- Massachusetts announced new restrictions Tuesday to manage rising coronavirus cases in the state, including requiring restaurant customers to wear masks except when they’re eating or drinking. The state is also limiting dining times to 90 minutes and restaurant parties to six people. Food court seating and live music are also suspended.
- Gov. Charlie Baker's office said in a press release the new measures are "designed to prevent infection and viral spread, especially in indoor settings. They will create stronger mask compliance, more social distancing and limits the time spent with people outside of your immediate household." These restrictions will remain in place until COVID-19 cases plateau, Restaurant Business reports.
- Massachusetts' approach is significantly less restrictive than other regions experiencing rising cases, including California, Washington, Oregon, New Mexico, Minnesota, Michigan, Illinois and Kentucky that banned dine-in service. New York City could shut down indoor dining if hospitalizations don't stop rising.
While a number of states contend with restaurant shutdowns or capacity reductions, Massachusetts' more gradual restrictions could be more manageable for operators. During the state's announcement, officials acknowledged that restaurants have been hit particularly hard by the pandemic, and Lieutenant Gov. Karyn Polito said the industry has "gone to great lengths to enact safety protocols" and has been creative and innovative in the process.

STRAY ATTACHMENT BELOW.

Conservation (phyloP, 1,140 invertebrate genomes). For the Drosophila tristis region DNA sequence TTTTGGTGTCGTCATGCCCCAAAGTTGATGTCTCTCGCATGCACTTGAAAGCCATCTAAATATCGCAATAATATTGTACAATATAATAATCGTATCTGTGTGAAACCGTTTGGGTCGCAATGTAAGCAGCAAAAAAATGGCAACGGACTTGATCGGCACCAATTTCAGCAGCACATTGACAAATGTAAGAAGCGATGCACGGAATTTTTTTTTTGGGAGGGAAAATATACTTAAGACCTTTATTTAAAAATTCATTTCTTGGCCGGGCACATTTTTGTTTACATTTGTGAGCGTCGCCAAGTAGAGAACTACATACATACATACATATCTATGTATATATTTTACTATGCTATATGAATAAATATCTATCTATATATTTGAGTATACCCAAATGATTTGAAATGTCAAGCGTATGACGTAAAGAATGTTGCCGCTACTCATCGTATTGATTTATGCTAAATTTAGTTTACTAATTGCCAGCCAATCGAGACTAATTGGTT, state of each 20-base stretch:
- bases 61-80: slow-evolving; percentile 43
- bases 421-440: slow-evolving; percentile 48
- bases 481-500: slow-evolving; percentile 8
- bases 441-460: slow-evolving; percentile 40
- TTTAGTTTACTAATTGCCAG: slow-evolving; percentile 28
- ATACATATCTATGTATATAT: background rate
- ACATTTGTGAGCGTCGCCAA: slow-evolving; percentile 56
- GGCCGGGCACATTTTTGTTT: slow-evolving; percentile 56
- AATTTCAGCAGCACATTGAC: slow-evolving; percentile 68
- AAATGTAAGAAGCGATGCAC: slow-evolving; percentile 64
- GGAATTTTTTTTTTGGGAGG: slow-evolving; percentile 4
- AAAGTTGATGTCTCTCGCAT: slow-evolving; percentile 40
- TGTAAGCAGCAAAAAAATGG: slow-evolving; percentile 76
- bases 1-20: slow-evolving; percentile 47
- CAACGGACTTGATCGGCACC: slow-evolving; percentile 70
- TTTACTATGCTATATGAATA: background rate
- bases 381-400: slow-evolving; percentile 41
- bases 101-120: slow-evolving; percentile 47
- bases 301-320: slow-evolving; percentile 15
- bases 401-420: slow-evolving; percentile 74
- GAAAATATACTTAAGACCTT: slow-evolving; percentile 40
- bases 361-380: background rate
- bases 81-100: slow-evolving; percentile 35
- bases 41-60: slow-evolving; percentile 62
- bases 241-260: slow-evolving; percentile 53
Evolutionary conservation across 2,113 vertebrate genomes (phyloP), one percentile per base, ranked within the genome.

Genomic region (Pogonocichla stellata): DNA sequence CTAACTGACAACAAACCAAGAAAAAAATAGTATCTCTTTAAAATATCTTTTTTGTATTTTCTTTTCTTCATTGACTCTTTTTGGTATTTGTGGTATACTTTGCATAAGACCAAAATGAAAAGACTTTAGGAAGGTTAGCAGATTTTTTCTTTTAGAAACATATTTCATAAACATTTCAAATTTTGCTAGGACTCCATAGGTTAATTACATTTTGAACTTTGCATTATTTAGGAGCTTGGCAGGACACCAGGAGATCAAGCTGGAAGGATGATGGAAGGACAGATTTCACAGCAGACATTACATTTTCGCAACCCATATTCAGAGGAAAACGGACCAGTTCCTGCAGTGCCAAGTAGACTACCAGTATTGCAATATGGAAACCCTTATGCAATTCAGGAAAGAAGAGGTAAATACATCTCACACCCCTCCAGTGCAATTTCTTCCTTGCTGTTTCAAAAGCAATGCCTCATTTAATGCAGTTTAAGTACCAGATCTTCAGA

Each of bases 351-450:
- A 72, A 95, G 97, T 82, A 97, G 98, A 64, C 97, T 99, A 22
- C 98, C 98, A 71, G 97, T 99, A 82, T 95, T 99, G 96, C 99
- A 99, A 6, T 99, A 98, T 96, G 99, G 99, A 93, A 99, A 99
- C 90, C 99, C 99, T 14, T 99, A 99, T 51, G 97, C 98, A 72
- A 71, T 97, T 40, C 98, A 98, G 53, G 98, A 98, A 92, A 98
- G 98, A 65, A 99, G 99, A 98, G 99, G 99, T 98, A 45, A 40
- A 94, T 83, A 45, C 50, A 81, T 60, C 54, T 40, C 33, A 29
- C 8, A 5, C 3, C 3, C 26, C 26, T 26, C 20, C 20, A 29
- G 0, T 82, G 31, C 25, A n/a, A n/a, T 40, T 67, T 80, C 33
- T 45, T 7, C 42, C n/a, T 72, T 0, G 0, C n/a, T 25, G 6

Still, these types of restrictions could be a challenge to oversee. Mask enforcement in particular has been an obstacle for many restaurants, and wearing a mask throughout the dining experience unless eating could be confusing or frustrating to guests. When California Gov. Gavin Newsom's office tweeted that diners should keep their mask on in between bites, the reaction was vastly negative. Many pointed out that CDC guidance advises people to touch their masks as little as possible, while another person asked what to do if they're eating chips and salsa, for example.
California wasn't the only state to suggest such a restriction, however. This summer, Illinois started requiring customers to keep their facial coverings on while talking to servers, and Maine Gov. Janet Mills said in November that customers would be required to wear masks except when eating or drinking.
These mandates show that there are still patchwork COVID-19 safety requirements throughout the country and that no one solution has proven to be the most effective. Restaurant owners have protested in some areas, refusing to adhere to certain restrictions.
All of these restrictions are designed to manage coronavirus cases as hospitalizations hit record highs. Restaurant dining has come under fire for increasing the risk of COVID-19 more than other activities. In September, the CDC released a report showing that adults who tested positive were approximately twice as likely to have reported dining at a restaurant two weeks before becoming sick. Last week, the CDC issued new guidance recommending avoiding nonessential indoor spaces like restaurants and bars.
The National Restaurant Association has pushed back against research like this, writing a letter to the National Governors Association claiming there is no scientific evidence linking restaurants to the increase in cases and urging them to consider policies and regulations that enable the industry to safely serve their communities. It's possible that this sentiment influenced Massachusetts' more relaxed restrictions, but owners still aren't satisfied. One restaurateur told WCVB 5 ABC that the new language officials are using "is basically closing us," citing the 90-minute and six-person limits. Another said the restrictions will confuse diners and even make them more nervous.